January 30th 2009 The 100% Perfect Girl (Or, Reflections on a Sunny Afternoon on a Park Bench)

Has a book ever grabbed you and shook you so hard that you felt that your life wouldn’t be complete without it?

I went to campus today. I’m a grad student at William & Mary. Or was, rather. Or maybe is, I’m not sure. I’m taking a leave of absence from The College because I haven’t really been satisfied studying computer science. I’d rather be studying creative writing again (which I also did as an undergrad), or possibly journalism (which, again, I also had time to experience as an undergrad). Anyway, I had some forms to fill out, and due to the bus schedule, I had some time to kill (four hours, in fact).

So I popped into the campus bookstore, which is, of course, a Barnes and Noble. I wanted to check out some books by Arthur Miller, since I’m a fan of his plays (and plays in general from the 1920s through the 1950s, which was a great time for theater, but I digress). They didn’t have much, so I ended up checking out the books by Murakami, a writer with whom I am currently enamored. I found a collection of his short stories called The Elephant Vanishes. Upon opening the book, I turned, by pure happenstance, to the first page of his short story, “On Seeing the 100% Perfect Girl One Beautiful April Morning”.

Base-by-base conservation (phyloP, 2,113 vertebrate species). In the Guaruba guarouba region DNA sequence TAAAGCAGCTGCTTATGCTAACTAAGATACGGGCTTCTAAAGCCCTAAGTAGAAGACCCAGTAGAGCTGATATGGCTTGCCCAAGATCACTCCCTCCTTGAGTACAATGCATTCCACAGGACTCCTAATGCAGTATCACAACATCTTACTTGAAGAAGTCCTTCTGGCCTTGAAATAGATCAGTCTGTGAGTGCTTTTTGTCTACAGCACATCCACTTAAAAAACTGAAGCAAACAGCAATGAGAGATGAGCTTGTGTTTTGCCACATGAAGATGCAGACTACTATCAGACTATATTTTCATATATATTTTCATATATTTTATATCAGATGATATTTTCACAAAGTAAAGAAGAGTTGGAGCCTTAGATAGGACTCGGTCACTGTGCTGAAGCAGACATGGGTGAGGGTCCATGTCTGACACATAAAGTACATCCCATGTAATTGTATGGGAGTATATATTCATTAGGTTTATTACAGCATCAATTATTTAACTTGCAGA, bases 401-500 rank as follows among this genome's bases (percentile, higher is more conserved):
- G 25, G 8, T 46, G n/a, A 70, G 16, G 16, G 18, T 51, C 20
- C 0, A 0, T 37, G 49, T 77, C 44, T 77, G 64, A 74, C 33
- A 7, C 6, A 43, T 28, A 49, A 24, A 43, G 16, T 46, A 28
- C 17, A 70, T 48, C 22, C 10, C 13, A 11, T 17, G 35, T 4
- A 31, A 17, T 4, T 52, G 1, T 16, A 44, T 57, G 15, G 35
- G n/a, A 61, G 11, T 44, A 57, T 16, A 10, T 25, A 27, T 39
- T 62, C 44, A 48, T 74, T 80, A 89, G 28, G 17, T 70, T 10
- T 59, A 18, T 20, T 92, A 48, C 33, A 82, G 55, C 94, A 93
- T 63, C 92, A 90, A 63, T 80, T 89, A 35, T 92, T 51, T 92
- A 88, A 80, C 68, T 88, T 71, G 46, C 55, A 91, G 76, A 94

The short story was, in a word, phenomenal. Short and sweet (it weighs in at less than four pages), the story told an interesting narrative that spoke to me. Since I’m between jobs now (or, more to the point, between incomes), I almost put the book back on the shelf, thinking I’d buy it when I got a job; but then I thought, no, I really can’t live without this book, it’d be like a piece of me was missing, left on a dusty bookshelf for some other soul to find.

I had to have that book—or, more importantly, that short story. I’m sure the other short stories in the anthology are great, and I fully intend to read them, but that’s the only story I really care about.

So I bought it, and paged through it on a bench outside the bookstore. And I was filled with a sense of inner calm, as though, if I opened my arms, I could let in not only the sun and the breeze and the world, but the rest of my life, too. Like something was somehow different, something had changed for the better. Like I had it all figured out.

Like sitting there with that story in my hands, in my head, was where I’d wanted to be all along.